Can quick-dissolve pills be crushed?

by Katja
(Victoria, BC)

My questions is about quick-dissolving pills. My husband had tonsil cancer last year,and now takes all nutrition, liquids, and medications via a G-tube. Are the quick-dissoving (sublingual) pills as effective when crushed, mixed with water, and injected directly into the stomach? Or do the stomach acids somehow denature the vitamins (both B12 and D3) which should normally dissolve on or under the tongue?

(My husband is very fatigued, with probable macrocytic anemia (RBC 3.56, MCV 101 (Canadian numbers)), but our family doc right away (probably because his last B12 test was in range) jumped to my husband having a slow leak of blood, or that his red blood cells are being destroyed in the blood. I found your site, and started him on 5 mg of B12 last night, and overnight I started wondering about stomach acids etc.).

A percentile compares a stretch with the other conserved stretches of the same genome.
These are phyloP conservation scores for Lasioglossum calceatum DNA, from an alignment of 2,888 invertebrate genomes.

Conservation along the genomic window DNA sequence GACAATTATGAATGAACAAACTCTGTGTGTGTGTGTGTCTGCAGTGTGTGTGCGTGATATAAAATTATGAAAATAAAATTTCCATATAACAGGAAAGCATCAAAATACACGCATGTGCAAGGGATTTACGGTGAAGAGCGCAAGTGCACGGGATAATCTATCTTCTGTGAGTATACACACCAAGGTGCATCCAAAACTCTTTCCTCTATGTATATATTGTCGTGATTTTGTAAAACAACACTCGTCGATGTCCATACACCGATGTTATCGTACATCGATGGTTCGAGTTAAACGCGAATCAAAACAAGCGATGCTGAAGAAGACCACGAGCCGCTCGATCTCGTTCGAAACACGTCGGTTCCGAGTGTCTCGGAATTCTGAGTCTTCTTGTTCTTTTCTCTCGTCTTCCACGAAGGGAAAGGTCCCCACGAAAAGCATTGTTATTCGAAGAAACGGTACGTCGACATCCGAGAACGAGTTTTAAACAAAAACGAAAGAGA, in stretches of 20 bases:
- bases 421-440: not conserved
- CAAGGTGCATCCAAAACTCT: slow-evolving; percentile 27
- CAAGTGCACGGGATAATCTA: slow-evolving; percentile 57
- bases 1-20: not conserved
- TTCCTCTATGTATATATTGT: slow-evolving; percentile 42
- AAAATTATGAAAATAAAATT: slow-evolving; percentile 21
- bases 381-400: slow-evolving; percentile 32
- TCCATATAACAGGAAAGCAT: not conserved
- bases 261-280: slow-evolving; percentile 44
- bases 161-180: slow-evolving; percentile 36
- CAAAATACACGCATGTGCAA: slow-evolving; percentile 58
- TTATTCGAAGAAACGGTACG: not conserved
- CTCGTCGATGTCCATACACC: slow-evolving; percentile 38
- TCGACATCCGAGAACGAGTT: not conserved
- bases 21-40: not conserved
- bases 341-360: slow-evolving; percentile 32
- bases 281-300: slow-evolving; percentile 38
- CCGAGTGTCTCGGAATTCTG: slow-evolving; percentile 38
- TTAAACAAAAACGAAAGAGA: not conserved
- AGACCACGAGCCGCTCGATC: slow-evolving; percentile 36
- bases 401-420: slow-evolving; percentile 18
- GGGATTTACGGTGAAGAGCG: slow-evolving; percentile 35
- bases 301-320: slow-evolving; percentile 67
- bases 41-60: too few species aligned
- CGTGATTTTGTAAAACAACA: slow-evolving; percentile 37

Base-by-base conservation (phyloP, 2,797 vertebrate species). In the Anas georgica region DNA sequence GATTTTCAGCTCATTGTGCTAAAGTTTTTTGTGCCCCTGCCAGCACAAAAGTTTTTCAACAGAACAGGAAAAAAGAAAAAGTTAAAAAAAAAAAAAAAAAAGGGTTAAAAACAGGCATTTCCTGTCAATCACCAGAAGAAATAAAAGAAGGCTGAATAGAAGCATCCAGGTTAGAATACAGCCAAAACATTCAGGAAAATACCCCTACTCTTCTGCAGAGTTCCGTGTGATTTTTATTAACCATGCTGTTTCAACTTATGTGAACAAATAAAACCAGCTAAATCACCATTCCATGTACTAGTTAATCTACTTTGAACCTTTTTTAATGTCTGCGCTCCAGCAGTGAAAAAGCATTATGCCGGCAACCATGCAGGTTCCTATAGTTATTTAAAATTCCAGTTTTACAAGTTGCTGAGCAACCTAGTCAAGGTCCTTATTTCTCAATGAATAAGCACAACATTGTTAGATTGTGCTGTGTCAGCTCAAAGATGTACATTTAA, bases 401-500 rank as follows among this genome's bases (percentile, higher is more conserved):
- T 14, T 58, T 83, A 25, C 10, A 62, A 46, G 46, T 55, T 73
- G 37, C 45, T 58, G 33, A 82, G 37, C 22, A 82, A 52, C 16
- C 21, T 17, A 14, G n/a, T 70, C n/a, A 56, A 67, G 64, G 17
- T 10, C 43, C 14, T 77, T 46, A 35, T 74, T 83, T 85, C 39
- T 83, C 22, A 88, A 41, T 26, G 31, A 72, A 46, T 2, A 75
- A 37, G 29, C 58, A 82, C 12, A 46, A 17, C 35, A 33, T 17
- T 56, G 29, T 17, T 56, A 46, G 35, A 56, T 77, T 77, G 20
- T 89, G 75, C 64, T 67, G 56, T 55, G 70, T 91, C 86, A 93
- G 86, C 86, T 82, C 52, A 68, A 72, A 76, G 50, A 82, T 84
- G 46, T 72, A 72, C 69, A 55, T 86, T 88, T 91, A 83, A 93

Thank you very much for your time.



Comments for Can quick-dissolve pills be crushed?

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No Problems
by: Kerri Knox, The Immune System Queen

Hi Katja,

No, stomach acids don't destroy the B12. The only issue is whether he can absorb the B12 or not. The sublingual tabs were developed because many people taking them have a disorder called pernicious anemia where they lack a substance called 'intrinsic factor' in their stomach that is required to absorb B12. Unless your husband has 'frank' B12 deficiency, which he doesn't, then it's unlikely that he has this problem, so giving it to him in his stomach is just fine.

Since he's so profoundly ill, you may want to even consider giving him a higher dose. If you read my page on Vitamin B12 Deficiency Treatment, you'll see that studies were done giving people even as high a dose as 60 mg (60,000 mcg) per day without problems, and with some profound benefits.

Kerri Knox, RN

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